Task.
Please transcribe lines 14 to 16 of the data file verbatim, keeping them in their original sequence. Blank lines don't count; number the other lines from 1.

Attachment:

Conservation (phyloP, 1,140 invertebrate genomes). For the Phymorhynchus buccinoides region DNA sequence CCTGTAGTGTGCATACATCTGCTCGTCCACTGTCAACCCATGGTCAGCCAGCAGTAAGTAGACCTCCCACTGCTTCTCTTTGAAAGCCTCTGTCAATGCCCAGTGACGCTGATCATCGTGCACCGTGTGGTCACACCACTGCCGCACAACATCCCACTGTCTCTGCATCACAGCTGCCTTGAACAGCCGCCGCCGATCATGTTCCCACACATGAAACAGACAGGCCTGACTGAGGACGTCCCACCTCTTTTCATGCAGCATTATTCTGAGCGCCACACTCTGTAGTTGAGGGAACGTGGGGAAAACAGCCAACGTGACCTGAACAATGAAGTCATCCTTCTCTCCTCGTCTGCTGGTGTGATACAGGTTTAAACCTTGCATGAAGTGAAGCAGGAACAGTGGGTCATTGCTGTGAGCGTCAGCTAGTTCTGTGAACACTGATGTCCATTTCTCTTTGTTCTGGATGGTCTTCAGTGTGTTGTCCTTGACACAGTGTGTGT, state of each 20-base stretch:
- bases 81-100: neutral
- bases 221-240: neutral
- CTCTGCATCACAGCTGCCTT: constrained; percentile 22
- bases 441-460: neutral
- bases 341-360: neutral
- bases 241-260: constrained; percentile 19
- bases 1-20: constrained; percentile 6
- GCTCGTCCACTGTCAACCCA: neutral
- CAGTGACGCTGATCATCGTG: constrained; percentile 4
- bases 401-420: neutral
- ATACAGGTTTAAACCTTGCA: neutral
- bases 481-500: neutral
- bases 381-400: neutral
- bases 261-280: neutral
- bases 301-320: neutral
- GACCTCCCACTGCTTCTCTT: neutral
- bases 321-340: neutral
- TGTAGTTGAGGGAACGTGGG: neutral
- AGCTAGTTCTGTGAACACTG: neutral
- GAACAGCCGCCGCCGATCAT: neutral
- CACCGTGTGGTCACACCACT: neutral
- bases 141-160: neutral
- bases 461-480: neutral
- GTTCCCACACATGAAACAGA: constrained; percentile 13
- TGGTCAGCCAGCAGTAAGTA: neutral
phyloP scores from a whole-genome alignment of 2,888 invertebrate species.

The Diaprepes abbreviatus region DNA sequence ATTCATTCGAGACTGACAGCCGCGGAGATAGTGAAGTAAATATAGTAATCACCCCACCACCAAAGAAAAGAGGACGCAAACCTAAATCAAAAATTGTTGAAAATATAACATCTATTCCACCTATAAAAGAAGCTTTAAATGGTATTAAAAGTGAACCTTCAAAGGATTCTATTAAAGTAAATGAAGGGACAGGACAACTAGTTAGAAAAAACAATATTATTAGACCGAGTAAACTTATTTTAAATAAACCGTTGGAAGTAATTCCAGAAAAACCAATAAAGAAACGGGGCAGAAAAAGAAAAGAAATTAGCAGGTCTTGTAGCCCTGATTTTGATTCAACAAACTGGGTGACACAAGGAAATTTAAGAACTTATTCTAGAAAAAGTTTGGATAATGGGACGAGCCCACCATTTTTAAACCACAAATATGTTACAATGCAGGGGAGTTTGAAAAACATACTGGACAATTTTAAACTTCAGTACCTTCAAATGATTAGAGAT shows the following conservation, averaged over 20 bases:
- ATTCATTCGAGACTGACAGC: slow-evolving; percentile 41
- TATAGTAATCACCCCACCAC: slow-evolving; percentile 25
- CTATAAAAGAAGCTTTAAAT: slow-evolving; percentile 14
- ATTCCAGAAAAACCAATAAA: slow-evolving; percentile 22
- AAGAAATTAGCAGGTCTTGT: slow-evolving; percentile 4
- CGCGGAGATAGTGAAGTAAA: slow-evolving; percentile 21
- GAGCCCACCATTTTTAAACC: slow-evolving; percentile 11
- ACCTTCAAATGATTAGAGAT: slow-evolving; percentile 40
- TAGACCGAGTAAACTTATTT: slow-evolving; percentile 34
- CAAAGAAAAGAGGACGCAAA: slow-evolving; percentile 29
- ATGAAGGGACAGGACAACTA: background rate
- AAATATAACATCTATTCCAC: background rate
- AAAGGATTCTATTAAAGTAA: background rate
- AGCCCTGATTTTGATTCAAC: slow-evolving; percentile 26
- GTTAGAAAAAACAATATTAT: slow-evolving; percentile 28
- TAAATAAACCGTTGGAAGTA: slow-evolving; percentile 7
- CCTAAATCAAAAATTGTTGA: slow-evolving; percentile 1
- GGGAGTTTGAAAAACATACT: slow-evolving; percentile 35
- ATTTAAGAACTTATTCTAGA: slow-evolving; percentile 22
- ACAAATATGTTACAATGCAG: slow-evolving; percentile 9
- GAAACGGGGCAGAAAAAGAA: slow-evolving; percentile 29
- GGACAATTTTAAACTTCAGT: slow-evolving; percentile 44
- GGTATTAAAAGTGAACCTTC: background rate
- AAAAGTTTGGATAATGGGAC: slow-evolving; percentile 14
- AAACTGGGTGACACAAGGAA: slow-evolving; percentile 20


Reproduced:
- bases 381-400: neutral
- bases 261-280: neutral
- bases 301-320: neutral